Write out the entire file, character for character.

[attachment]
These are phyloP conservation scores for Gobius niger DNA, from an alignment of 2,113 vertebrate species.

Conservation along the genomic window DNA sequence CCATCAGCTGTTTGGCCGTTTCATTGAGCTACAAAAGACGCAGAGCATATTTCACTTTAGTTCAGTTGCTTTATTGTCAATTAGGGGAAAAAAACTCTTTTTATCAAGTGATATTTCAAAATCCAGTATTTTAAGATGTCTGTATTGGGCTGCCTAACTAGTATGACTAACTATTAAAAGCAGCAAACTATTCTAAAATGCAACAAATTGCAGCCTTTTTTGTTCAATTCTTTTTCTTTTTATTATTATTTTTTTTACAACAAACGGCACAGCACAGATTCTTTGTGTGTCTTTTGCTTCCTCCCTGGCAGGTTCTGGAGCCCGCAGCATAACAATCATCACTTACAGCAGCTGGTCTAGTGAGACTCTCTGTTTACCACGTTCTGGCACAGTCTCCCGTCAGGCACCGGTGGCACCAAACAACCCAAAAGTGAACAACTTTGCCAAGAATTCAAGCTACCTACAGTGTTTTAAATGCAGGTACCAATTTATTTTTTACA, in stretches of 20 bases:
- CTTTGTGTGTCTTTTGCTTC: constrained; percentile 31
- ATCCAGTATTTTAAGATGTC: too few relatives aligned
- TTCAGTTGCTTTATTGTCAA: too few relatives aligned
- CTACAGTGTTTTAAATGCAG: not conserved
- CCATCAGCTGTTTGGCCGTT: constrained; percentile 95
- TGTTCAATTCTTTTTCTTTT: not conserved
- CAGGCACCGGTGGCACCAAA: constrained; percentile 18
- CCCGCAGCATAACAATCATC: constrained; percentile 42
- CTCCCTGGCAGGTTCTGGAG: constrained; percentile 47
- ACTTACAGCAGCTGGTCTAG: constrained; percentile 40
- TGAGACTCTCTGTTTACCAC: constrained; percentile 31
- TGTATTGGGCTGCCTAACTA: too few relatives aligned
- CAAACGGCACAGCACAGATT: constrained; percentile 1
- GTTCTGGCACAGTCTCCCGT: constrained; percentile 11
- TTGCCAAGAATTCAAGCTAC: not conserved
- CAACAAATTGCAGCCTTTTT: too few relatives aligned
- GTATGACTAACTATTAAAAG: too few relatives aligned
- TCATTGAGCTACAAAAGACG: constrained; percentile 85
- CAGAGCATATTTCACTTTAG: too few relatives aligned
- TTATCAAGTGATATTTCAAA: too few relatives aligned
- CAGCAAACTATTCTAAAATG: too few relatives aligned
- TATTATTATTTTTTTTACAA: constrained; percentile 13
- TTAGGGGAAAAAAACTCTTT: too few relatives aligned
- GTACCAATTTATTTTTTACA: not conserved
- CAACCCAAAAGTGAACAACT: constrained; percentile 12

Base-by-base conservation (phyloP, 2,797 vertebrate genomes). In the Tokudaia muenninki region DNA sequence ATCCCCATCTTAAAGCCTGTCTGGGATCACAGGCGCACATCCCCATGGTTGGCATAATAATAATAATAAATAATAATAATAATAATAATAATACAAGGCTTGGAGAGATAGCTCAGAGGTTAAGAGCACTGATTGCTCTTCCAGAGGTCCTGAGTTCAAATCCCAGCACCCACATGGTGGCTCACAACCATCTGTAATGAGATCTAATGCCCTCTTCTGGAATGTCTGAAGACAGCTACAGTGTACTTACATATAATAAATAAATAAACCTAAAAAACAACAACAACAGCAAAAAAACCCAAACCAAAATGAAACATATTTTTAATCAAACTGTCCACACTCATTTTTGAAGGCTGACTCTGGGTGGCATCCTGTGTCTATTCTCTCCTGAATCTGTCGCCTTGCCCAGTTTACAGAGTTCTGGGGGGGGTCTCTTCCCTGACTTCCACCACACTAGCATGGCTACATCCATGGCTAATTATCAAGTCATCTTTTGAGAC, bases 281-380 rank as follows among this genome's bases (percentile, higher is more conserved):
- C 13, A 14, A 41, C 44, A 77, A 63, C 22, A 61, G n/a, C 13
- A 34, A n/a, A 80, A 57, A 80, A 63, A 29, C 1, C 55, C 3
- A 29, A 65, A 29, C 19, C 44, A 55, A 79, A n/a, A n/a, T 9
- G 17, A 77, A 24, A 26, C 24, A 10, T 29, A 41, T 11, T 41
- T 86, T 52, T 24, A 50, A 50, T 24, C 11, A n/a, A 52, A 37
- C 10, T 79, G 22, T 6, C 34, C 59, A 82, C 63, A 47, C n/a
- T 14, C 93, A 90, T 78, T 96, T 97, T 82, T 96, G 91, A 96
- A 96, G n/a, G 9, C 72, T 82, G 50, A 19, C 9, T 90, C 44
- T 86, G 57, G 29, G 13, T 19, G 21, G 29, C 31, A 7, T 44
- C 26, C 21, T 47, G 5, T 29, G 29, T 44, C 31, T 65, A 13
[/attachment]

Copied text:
These are phyloP conservation scores for Gobius niger DNA, from an alignment of 2,113 vertebrate species.

Conservation along the genomic window DNA sequence CCATCAGCTGTTTGGCCGTTTCATTGAGCTACAAAAGACGCAGAGCATATTTCACTTTAGTTCAGTTGCTTTATTGTCAATTAGGGGAAAAAAACTCTTTTTATCAAGTGATATTTCAAAATCCAGTATTTTAAGATGTCTGTATTGGGCTGCCTAACTAGTATGACTAACTATTAAAAGCAGCAAACTATTCTAAAATGCAACAAATTGCAGCCTTTTTTGTTCAATTCTTTTTCTTTTTATTATTATTTTTTTTACAACAAACGGCACAGCACAGATTCTTTGTGTGTCTTTTGCTTCCTCCCTGGCAGGTTCTGGAGCCCGCAGCATAACAATCATCACTTACAGCAGCTGGTCTAGTGAGACTCTCTGTTTACCACGTTCTGGCACAGTCTCCCGTCAGGCACCGGTGGCACCAAACAACCCAAAAGTGAACAACTTTGCCAAGAATTCAAGCTACCTACAGTGTTTTAAATGCAGGTACCAATTTATTTTTTACA, in stretches of 20 bases:
- CTTTGTGTGTCTTTTGCTTC: constrained; percentile 31
- ATCCAGTATTTTAAGATGTC: too few relatives aligned
- TTCAGTTGCTTTATTGTCAA: too few relatives aligned
- CTACAGTGTTTTAAATGCAG: not conserved
- CCATCAGCTGTTTGGCCGTT: constrained; percentile 95
- TGTTCAATTCTTTTTCTTTT: not conserved
- CAGGCACCGGTGGCACCAAA: constrained; percentile 18
- CCCGCAGCATAACAATCATC: constrained; percentile 42
- CTCCCTGGCAGGTTCTGGAG: constrained; percentile 47
- ACTTACAGCAGCTGGTCTAG: constrained; percentile 40
- TGAGACTCTCTGTTTACCAC: constrained; percentile 31
- TGTATTGGGCTGCCTAACTA: too few relatives aligned
- CAAACGGCACAGCACAGATT: constrained; percentile 1
- GTTCTGGCACAGTCTCCCGT: constrained; percentile 11
- TTGCCAAGAATTCAAGCTAC: not conserved
- CAACAAATTGCAGCCTTTTT: too few relatives aligned
- GTATGACTAACTATTAAAAG: too few relatives aligned
- TCATTGAGCTACAAAAGACG: constrained; percentile 85
- CAGAGCATATTTCACTTTAG: too few relatives aligned
- TTATCAAGTGATATTTCAAA: too few relatives aligned
- CAGCAAACTATTCTAAAATG: too few relatives aligned
- TATTATTATTTTTTTTACAA: constrained; percentile 13
- TTAGGGGAAAAAAACTCTTT: too few relatives aligned
- GTACCAATTTATTTTTTACA: not conserved
- CAACCCAAAAGTGAACAACT: constrained; percentile 12

Base-by-base conservation (phyloP, 2,797 vertebrate genomes). In the Tokudaia muenninki region DNA sequence ATCCCCATCTTAAAGCCTGTCTGGGATCACAGGCGCACATCCCCATGGTTGGCATAATAATAATAATAAATAATAATAATAATAATAATAATACAAGGCTTGGAGAGATAGCTCAGAGGTTAAGAGCACTGATTGCTCTTCCAGAGGTCCTGAGTTCAAATCCCAGCACCCACATGGTGGCTCACAACCATCTGTAATGAGATCTAATGCCCTCTTCTGGAATGTCTGAAGACAGCTACAGTGTACTTACATATAATAAATAAATAAACCTAAAAAACAACAACAACAGCAAAAAAACCCAAACCAAAATGAAACATATTTTTAATCAAACTGTCCACACTCATTTTTGAAGGCTGACTCTGGGTGGCATCCTGTGTCTATTCTCTCCTGAATCTGTCGCCTTGCCCAGTTTACAGAGTTCTGGGGGGGGTCTCTTCCCTGACTTCCACCACACTAGCATGGCTACATCCATGGCTAATTATCAAGTCATCTTTTGAGAC, bases 281-380 rank as follows among this genome's bases (percentile, higher is more conserved):
- C 13, A 14, A 41, C 44, A 77, A 63, C 22, A 61, G n/a, C 13
- A 34, A n/a, A 80, A 57, A 80, A 63, A 29, C 1, C 55, C 3
- A 29, A 65, A 29, C 19, C 44, A 55, A 79, A n/a, A n/a, T 9
- G 17, A 77, A 24, A 26, C 24, A 10, T 29, A 41, T 11, T 41
- T 86, T 52, T 24, A 50, A 50, T 24, C 11, A n/a, A 52, A 37
- C 10, T 79, G 22, T 6, C 34, C 59, A 82, C 63, A 47, C n/a
- T 14, C 93, A 90, T 78, T 96, T 97, T 82, T 96, G 91, A 96
- A 96, G n/a, G 9, C 72, T 82, G 50, A 19, C 9, T 90, C 44
- T 86, G 57, G 29, G 13, T 19, G 21, G 29, C 31, A 7, T 44
- C 26, C 21, T 47, G 5, T 29, G 29, T 44, C 31, T 65, A 13